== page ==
The two Labeque sisters are Basque in origin, having been born on the southwest coast of France near the Spanish border. Katia and Marielle are a sharply contrasted, yet highly communicative piano team. While their joint reputation was won initially through the performance of unusual repertoire, they have not neglected traditional works for two pianos.
The sisters received initial instruction from their Italian mother, an accomplished piano teacher, who began lessons when her daughters were three and five years of age. Madame Labeque had been born in Tuscany, in Torre del Lago, where Puccini's estate was located. The girls' father was a doctor from Landes. Following the preparation provided by their mother, the sisters entered the Paris Conservatoire where both of them took First Prizes. Upon graduation in their mid-teens, the two undertook performance of contemporary music, works by Berio, Boulez, Ligeti, and Messiaen, much to the surprise (if not the consternation) of those who had previously guided their careers. Indeed, during their first decade or so of public performance, this was the music for which they became best known. Each has commented that older audiences came to their concerts hoping to hear Mozart or Schubert and instead were treated to music that struck them with shocking effect. While a certain notoriety came with this performance repertoire, true celebrity arrived when their two-piano recording of Gershwin's Rhapsody in Blue sold over a half million copies in 1981. Previously, Gershwin's famous piece had been regarded in Europe as too lightweight to be taken seriously as concert fare.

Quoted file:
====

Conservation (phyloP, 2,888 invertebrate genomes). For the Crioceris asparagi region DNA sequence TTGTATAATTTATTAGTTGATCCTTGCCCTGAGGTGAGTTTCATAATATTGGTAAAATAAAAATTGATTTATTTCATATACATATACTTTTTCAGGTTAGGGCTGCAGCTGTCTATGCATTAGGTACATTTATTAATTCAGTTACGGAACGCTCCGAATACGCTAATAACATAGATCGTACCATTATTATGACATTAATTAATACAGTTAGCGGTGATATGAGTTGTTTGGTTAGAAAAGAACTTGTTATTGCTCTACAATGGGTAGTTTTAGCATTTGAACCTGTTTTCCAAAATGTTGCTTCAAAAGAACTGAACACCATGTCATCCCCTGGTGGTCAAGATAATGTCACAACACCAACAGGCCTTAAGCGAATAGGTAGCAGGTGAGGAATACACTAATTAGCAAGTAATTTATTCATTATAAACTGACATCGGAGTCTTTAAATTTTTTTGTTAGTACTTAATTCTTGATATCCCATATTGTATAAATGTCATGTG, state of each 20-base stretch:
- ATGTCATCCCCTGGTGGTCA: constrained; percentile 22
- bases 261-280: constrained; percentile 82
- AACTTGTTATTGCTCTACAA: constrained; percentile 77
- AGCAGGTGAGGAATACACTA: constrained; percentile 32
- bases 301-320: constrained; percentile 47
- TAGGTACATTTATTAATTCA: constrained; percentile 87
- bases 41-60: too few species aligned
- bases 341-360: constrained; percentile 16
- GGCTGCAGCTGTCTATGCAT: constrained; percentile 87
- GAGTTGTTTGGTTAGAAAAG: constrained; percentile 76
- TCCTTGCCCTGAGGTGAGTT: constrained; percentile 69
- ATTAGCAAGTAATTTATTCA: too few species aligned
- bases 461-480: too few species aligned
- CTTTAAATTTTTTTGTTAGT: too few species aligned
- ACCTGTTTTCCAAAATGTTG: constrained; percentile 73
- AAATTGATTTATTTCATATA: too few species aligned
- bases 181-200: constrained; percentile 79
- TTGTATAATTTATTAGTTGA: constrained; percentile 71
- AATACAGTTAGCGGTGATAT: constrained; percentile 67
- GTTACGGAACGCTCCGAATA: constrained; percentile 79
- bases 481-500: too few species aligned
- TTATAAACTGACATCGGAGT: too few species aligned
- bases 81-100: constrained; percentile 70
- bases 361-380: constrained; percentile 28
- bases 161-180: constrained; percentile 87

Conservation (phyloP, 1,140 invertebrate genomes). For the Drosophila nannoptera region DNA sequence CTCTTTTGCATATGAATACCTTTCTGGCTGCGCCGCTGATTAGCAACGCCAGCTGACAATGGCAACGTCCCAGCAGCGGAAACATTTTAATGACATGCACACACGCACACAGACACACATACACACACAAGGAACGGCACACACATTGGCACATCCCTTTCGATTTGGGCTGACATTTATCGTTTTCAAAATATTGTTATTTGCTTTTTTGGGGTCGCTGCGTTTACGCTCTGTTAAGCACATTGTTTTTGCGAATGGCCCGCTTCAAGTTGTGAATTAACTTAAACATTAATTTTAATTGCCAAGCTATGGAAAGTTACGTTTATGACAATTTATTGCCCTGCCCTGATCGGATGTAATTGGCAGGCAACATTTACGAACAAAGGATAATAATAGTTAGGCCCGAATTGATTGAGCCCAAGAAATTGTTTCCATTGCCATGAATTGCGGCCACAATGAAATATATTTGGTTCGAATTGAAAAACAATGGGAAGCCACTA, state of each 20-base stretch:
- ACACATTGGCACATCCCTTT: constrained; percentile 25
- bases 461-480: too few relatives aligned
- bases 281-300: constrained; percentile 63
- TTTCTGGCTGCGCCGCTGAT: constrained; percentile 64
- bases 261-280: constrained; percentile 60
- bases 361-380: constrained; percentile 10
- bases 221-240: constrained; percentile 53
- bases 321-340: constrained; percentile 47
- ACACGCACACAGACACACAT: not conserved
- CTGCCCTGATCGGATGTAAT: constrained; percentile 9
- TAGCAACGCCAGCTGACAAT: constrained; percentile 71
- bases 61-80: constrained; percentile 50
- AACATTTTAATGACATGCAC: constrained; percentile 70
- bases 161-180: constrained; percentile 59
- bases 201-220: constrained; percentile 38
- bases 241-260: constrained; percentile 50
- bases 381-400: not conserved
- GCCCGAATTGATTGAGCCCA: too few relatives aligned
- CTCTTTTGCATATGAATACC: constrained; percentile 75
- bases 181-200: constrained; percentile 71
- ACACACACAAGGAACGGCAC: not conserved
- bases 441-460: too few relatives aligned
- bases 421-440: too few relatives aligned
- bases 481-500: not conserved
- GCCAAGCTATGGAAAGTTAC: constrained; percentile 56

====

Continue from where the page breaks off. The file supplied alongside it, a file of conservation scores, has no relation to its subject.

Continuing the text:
As their reputation as a duo-piano team grew, the sisters enjoyed collaborations with many of the world's leading conductors, among them Riccardo Chailly, James Conlon, Sir Colin Davis, Charles Dutoit, Jesus Lopez-Cobos, Seiji Ozawa, Sir Simon Rattle, Esa-Pekka Salonen, the late Giuseppe Sinopoli, Leonard Slatkin, and Michael Tilson Thomas. They have performed with most of the world's most prestigious orchestras in Amsterdam, Berlin, Boston, Chicago, Cleveland, Dresden, Leipzig, London, Los Angeles, Milan, New York, Philadelphia, and Vienna.
As recitalists, the Labeques have appeared at most of the world's most important music festivals. These encompass, among many others, the Berlin Festival, Ohio's Blossom Festival, the City of London Festival, the Edinburgh Festival, the Hollywood Bowl, the Maggio Musicale Fiorentino, New York's Mostly Mozart Festival, the Proms at London's Royal Albert Hall, Chicago's Ravinia Festival, and Tanglewood. In addition to covering Europe and the United States, the sisters have toured extensively in Asia.
The Labeques' personal attractiveness hastened their involvement with television production and they can boast of numerous appearances on broadcasts originating from Great Britain, Germany, Austria, Holland, Japan, and the United States. Their participation in the Washington D.C. gala, Piano Grand! in 2000 was viewed throughout America and in many other parts of the world. The Labeques have recorded extensively for EMI, Philips, and Sony, both duo recitals and concertos, the latter with several of the world's great orchestras. Their jazz-flavored recording, Love of Colours, has also been well-received. Katia has recorded several straight jazz albums, three of them with guitarist John McLaughlin.
The sisters moved from their London residence in 1993 and now live in a Tuscan palazzo (formerly owned by the Medici family) in which several pianos are housed. For a Bach Celebration with Musica Antiqua Koln in 2000 and subsequent appearances with Il Giardino Armonico, the Labeques commissioned two Silbermann instruments of mid-eighteenth century design on which to perform music of that period.
- Erik Eriksson (All Music Guide)